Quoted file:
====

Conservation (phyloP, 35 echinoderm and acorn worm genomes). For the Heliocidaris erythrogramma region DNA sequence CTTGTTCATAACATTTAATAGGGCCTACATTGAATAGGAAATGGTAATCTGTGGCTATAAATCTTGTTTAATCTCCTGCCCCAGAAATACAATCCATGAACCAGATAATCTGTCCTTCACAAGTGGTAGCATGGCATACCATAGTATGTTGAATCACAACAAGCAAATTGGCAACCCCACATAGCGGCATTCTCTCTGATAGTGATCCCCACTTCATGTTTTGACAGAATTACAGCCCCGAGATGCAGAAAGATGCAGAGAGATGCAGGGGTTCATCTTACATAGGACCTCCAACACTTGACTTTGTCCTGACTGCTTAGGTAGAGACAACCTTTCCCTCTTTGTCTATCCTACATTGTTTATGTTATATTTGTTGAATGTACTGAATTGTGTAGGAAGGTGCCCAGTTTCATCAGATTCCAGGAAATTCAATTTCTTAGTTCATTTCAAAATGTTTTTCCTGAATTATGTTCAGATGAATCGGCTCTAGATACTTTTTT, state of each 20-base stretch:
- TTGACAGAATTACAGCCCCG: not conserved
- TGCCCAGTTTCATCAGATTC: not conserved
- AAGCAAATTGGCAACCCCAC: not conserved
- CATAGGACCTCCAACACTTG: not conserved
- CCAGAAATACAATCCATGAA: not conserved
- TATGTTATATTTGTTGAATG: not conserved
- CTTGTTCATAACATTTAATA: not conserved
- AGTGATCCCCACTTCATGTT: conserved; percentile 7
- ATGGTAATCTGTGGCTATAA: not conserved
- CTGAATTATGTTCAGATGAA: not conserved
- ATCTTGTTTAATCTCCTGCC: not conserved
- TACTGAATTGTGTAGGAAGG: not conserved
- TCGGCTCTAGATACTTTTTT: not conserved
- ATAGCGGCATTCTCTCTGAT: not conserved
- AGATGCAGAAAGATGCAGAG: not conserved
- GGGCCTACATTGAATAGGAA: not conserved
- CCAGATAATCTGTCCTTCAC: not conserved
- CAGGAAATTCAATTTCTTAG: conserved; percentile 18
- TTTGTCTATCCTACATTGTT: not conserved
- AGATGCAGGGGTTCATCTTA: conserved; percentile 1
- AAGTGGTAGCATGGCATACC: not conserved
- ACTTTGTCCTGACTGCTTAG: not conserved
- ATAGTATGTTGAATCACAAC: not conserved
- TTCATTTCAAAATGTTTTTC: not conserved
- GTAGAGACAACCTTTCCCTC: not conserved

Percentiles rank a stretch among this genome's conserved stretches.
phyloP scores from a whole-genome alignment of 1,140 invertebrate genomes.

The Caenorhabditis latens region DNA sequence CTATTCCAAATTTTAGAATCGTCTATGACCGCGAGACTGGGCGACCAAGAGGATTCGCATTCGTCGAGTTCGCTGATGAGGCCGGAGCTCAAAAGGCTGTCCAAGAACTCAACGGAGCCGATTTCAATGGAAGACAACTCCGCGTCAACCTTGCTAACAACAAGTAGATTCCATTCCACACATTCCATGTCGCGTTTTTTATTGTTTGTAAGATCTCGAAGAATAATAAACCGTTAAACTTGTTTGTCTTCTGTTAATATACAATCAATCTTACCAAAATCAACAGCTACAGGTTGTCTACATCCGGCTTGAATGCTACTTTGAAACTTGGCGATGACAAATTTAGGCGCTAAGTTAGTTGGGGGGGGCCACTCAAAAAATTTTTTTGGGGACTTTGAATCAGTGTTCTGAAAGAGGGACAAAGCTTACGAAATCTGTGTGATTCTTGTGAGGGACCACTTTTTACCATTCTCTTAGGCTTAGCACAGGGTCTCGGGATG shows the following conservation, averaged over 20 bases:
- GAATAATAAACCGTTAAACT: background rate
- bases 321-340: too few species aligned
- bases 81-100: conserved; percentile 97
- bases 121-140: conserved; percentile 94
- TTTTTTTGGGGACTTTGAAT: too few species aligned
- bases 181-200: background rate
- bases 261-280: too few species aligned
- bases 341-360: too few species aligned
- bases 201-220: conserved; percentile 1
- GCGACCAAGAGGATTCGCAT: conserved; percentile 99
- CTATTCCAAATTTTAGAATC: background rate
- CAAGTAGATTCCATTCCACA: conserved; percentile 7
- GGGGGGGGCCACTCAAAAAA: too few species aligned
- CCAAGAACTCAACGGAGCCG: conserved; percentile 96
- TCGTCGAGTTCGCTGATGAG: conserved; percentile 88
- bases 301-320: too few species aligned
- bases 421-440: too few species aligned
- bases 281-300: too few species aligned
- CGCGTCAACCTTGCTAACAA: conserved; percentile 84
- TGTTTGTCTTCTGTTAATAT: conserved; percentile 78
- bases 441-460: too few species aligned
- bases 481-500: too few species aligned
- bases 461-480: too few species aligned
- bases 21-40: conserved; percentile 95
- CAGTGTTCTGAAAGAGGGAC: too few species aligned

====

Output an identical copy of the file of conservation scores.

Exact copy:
Conservation (phyloP, 35 echinoderm and acorn worm genomes). For the Heliocidaris erythrogramma region DNA sequence CTTGTTCATAACATTTAATAGGGCCTACATTGAATAGGAAATGGTAATCTGTGGCTATAAATCTTGTTTAATCTCCTGCCCCAGAAATACAATCCATGAACCAGATAATCTGTCCTTCACAAGTGGTAGCATGGCATACCATAGTATGTTGAATCACAACAAGCAAATTGGCAACCCCACATAGCGGCATTCTCTCTGATAGTGATCCCCACTTCATGTTTTGACAGAATTACAGCCCCGAGATGCAGAAAGATGCAGAGAGATGCAGGGGTTCATCTTACATAGGACCTCCAACACTTGACTTTGTCCTGACTGCTTAGGTAGAGACAACCTTTCCCTCTTTGTCTATCCTACATTGTTTATGTTATATTTGTTGAATGTACTGAATTGTGTAGGAAGGTGCCCAGTTTCATCAGATTCCAGGAAATTCAATTTCTTAGTTCATTTCAAAATGTTTTTCCTGAATTATGTTCAGATGAATCGGCTCTAGATACTTTTTT, state of each 20-base stretch:
- TTGACAGAATTACAGCCCCG: not conserved
- TGCCCAGTTTCATCAGATTC: not conserved
- AAGCAAATTGGCAACCCCAC: not conserved
- CATAGGACCTCCAACACTTG: not conserved
- CCAGAAATACAATCCATGAA: not conserved
- TATGTTATATTTGTTGAATG: not conserved
- CTTGTTCATAACATTTAATA: not conserved
- AGTGATCCCCACTTCATGTT: conserved; percentile 7
- ATGGTAATCTGTGGCTATAA: not conserved
- CTGAATTATGTTCAGATGAA: not conserved
- ATCTTGTTTAATCTCCTGCC: not conserved
- TACTGAATTGTGTAGGAAGG: not conserved
- TCGGCTCTAGATACTTTTTT: not conserved
- ATAGCGGCATTCTCTCTGAT: not conserved
- AGATGCAGAAAGATGCAGAG: not conserved
- GGGCCTACATTGAATAGGAA: not conserved
- CCAGATAATCTGTCCTTCAC: not conserved
- CAGGAAATTCAATTTCTTAG: conserved; percentile 18
- TTTGTCTATCCTACATTGTT: not conserved
- AGATGCAGGGGTTCATCTTA: conserved; percentile 1
- AAGTGGTAGCATGGCATACC: not conserved
- ACTTTGTCCTGACTGCTTAG: not conserved
- ATAGTATGTTGAATCACAAC: not conserved
- TTCATTTCAAAATGTTTTTC: not conserved
- GTAGAGACAACCTTTCCCTC: not conserved

Percentiles rank a stretch among this genome's conserved stretches.
phyloP scores from a whole-genome alignment of 1,140 invertebrate genomes.

The Caenorhabditis latens region DNA sequence CTATTCCAAATTTTAGAATCGTCTATGACCGCGAGACTGGGCGACCAAGAGGATTCGCATTCGTCGAGTTCGCTGATGAGGCCGGAGCTCAAAAGGCTGTCCAAGAACTCAACGGAGCCGATTTCAATGGAAGACAACTCCGCGTCAACCTTGCTAACAACAAGTAGATTCCATTCCACACATTCCATGTCGCGTTTTTTATTGTTTGTAAGATCTCGAAGAATAATAAACCGTTAAACTTGTTTGTCTTCTGTTAATATACAATCAATCTTACCAAAATCAACAGCTACAGGTTGTCTACATCCGGCTTGAATGCTACTTTGAAACTTGGCGATGACAAATTTAGGCGCTAAGTTAGTTGGGGGGGGCCACTCAAAAAATTTTTTTGGGGACTTTGAATCAGTGTTCTGAAAGAGGGACAAAGCTTACGAAATCTGTGTGATTCTTGTGAGGGACCACTTTTTACCATTCTCTTAGGCTTAGCACAGGGTCTCGGGATG shows the following conservation, averaged over 20 bases:
- GAATAATAAACCGTTAAACT: background rate
- bases 321-340: too few species aligned
- bases 81-100: conserved; percentile 97
- bases 121-140: conserved; percentile 94
- TTTTTTTGGGGACTTTGAAT: too few species aligned
- bases 181-200: background rate
- bases 261-280: too few species aligned
- bases 341-360: too few species aligned
- bases 201-220: conserved; percentile 1
- GCGACCAAGAGGATTCGCAT: conserved; percentile 99
- CTATTCCAAATTTTAGAATC: background rate
- CAAGTAGATTCCATTCCACA: conserved; percentile 7
- GGGGGGGGCCACTCAAAAAA: too few species aligned
- CCAAGAACTCAACGGAGCCG: conserved; percentile 96
- TCGTCGAGTTCGCTGATGAG: conserved; percentile 88
- bases 301-320: too few species aligned
- bases 421-440: too few species aligned
- bases 281-300: too few species aligned
- CGCGTCAACCTTGCTAACAA: conserved; percentile 84
- TGTTTGTCTTCTGTTAATAT: conserved; percentile 78
- bases 441-460: too few species aligned
- bases 481-500: too few species aligned
- bases 461-480: too few species aligned
- bases 21-40: conserved; percentile 95
- CAGTGTTCTGAAAGAGGGAC: too few species aligned